Real Life Leading #19:
Listening as Leadership
My older daughter and I goofing off when we're supposed to be doing a photo session.
One night this past week, I received an amazing compliment from my teenage daughter. I had tucked her in at bedtime (I’ll keep doing this as long as she lets me), and then she and I had started talking. After ten minutes, I realized she really did need to go to sleep because she had school the next morning. I mentioned this to her, and she responded with something that brought tears to my eyes. She said, “But Dad, I don’t want to go to sleep yet.” When I asked her why not, she replied, “Because I like talking to you.”
A day earlier I had an amazing conversation with my younger daughter as well, and as I reflected on those two conversations, I realized that I hadn’t actually said much during either one. Perhaps that’s why the girls enjoyed those particular exchanges so much; and isn’t that true of all of us? Many of us love to talk with people, to share stories, to make people laugh or feel whatever we felt in the moment we’re reliving through the stories. If you're at all like me, though, what we're less good at and what we often enjoy less is being a good listener to other people’s stories, especially when we have stories of our own that we want to share.
Today, I want to encourage you to consciously apply yourself to becoming a better listener for two reasons: one, everyone needs a good listener in their lives, and if we can be that for people, so much the better; and two, being a good listener is crucial to being a good leader. It is through listening that we discover the chinks in our organization’s armor. It is through listening that we discover what problems need to be solved and who may have unexpected skill sets that can help to solve them. It is through listening that we learn, and if you’re a regular reader of my blog, you’ll know how big I am on learning as a leader.
Three quick thoughts on why listening is so crucial to great leadership:
1) Listening forces us to focus on other people, not just on ourselves.
My younger daughter and I on another photo adventure!
When I was talking with my younger daughter, I had to force myself to not do my typical parent move of “Here’s the problem; here’s the solution, now let’s move on.” Instead, my wife has encouraged me to really just listen sometimes. As I’ve gotten better at that, I’ve discovered that many people aren’t looking for solutions. They’re simply looking for someone to listen to them as they share whatever is on their heart. If we’re going to listen well then we have to actively pay attention. This means putting our phone or other device away, looking people in the eye, and really focusing on what they are saying and feeling. And that goes a long way toward relationship building.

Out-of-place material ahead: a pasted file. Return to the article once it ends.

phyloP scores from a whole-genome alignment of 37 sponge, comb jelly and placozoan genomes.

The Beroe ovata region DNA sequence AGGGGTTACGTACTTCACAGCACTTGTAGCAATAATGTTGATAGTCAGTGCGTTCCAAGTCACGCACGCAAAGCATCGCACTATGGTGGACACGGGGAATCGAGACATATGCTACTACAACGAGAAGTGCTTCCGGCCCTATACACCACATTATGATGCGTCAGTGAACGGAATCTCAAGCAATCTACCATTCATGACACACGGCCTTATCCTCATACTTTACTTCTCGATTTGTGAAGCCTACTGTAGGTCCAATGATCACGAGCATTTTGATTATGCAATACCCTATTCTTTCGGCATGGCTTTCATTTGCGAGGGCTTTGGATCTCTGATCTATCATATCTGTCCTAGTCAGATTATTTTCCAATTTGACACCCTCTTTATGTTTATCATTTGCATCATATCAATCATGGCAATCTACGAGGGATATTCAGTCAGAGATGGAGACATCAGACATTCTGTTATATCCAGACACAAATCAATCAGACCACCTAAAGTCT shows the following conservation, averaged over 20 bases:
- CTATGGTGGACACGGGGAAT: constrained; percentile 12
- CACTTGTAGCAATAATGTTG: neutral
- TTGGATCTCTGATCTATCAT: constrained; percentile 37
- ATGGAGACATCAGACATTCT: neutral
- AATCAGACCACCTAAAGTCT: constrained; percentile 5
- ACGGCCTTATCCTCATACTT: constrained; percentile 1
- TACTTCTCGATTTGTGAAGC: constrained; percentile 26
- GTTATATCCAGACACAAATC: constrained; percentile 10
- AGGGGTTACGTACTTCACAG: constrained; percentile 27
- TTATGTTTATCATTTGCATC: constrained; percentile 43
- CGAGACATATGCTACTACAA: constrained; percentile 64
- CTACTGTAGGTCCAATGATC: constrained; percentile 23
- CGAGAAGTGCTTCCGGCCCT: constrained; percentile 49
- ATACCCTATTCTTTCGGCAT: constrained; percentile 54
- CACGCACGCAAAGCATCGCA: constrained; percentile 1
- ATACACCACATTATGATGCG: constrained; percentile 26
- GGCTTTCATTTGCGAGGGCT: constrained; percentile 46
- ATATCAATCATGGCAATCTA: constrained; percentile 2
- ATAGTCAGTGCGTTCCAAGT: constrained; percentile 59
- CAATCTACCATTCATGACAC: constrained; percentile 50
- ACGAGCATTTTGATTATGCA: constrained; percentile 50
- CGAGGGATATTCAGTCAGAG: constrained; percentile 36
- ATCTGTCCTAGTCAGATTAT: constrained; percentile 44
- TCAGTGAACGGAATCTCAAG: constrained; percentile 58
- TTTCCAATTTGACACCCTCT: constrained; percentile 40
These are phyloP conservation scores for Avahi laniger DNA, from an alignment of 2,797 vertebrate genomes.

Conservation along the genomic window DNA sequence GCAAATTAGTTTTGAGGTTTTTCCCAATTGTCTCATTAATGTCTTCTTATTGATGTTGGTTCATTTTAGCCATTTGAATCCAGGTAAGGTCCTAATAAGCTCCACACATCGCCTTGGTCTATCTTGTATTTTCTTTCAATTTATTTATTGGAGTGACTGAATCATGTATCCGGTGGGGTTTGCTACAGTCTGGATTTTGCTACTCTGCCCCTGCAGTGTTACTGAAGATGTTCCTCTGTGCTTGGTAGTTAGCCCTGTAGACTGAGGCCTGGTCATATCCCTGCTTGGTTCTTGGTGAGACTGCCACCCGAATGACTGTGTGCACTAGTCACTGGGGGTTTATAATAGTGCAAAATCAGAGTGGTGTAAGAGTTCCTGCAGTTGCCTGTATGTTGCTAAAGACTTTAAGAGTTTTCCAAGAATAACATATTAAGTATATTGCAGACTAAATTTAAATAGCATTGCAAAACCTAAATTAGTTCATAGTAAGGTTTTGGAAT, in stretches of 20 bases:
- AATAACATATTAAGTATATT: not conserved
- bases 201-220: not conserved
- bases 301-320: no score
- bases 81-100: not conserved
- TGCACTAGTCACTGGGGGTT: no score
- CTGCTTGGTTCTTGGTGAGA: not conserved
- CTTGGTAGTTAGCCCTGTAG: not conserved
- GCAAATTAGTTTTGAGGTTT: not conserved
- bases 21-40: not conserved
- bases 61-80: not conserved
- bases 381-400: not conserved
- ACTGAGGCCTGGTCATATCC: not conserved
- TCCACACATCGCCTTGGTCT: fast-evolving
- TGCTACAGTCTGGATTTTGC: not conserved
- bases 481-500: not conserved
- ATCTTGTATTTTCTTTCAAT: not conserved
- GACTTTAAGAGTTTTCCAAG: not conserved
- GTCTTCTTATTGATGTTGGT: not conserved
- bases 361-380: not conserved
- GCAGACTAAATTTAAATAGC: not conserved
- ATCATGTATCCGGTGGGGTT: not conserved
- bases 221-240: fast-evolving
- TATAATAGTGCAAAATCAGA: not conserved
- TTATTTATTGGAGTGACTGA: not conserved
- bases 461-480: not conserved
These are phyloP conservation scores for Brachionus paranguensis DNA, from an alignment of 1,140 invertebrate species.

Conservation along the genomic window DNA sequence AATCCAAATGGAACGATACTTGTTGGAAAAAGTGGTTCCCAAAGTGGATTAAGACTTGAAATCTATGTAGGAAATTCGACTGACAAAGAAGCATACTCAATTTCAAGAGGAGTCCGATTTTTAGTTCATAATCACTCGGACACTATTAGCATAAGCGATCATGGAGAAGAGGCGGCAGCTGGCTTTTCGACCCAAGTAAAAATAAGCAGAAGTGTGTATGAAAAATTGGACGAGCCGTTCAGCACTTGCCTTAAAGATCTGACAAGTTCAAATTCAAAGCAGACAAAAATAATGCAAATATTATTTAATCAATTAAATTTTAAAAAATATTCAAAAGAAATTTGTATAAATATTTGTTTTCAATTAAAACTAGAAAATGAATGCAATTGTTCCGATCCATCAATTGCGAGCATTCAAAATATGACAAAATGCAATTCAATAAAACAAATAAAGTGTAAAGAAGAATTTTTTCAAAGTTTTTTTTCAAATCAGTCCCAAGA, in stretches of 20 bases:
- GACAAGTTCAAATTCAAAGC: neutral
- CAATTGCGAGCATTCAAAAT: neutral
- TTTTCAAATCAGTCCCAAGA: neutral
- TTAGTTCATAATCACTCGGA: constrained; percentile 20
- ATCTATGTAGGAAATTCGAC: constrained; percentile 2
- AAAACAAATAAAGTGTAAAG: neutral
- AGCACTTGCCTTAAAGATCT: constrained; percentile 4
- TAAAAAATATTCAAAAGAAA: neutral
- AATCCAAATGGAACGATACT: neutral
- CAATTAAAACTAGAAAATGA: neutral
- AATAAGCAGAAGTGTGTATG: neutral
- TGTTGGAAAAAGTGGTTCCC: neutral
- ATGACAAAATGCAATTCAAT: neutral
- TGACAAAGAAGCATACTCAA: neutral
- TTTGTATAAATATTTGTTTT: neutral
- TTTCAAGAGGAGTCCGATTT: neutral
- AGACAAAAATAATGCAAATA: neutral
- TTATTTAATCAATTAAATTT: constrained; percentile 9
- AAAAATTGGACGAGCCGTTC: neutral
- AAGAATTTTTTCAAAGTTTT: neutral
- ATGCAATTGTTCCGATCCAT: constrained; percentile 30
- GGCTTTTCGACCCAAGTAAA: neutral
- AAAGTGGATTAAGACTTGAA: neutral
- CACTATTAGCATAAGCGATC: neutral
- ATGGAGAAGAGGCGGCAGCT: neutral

2) Listening helps us empathize with what others are going through.
Have you ever told someone a story about a huge event in your life, only to hear your ‘listener’ utter a noncommittal grunt at the end? I know I have been the ‘grunter’ more often than I care to admit, and that happens when I wasn’t really as interested in listening as I should have been. When we truly listen, we connect emotionally with the story-teller, and that allows us to empathize with them as they recount their tale. I have found this is extremely important when talking with my wife and my daughters, especially as they have gotten older. Bullies at school, successes in the classroom, problems with friends, joy at some award; whatever the story is about, if they feel something, I want to feel it with them so they know that I care. I’m very blessed at work to have bosses who listen this way, and it makes me a more committed employee because I know that when I’m dealing with something, they get it, and it matters to them too.
3) Listening lets us learn.
This one may seem a bit self-evident, but it’s worth saying anyway. When we listen well, we learn: we learn history, we learn economics, we learn about other people’s personality and preferences. At soccer practice the other day, my assistant coach (whose father started our program ten years ago) began telling the current players about how different things were then and contrasting where we are now. This was done in an effort to help the current group appreciate the work done by previous players, and it opened their eyes to how blessed we all are now. Listening helps us learn, and that learning also teaches us humility. I know that when I listen to my daughters I'm often surprised at some of the things they tell me; sometimes it's because they're so different than I was, and sometimes it's because I've forgotten what it was like to be an adolescent. Whatever the reason, I'm always amazed at what I learn when I actively listen to them.
When we listen, we are purposely focusing on other people. This helps us be more empathetic, and it also helps us to learn about other people as well as ourselves. How much can this transform culture in the workplace? Tremendously so. Imagine an organization of people who lead from a place of understanding because they’ve been actively listening to each other: collaboration increases, productivity increases, morale increases. Imagine a family where the parents listen to the children as they recount their days, and as the children listen as their parents share the wisdom of their years. As a teacher and coach, I’ve found that one of the best things I can do to build great relationships with my students and players is simply to listen. As an employee, manager, owner, or entrepreneur, if you listen, you’ll be amazed at how it can transform your world too.
Action Step: this week, make it a priority to resist the urge to interrupt when someone is telling you a story. Instead, follow up a story with at least two questions, to show the storyteller that you were listening and interested. Then email me and let me know how it went.
Have a great week!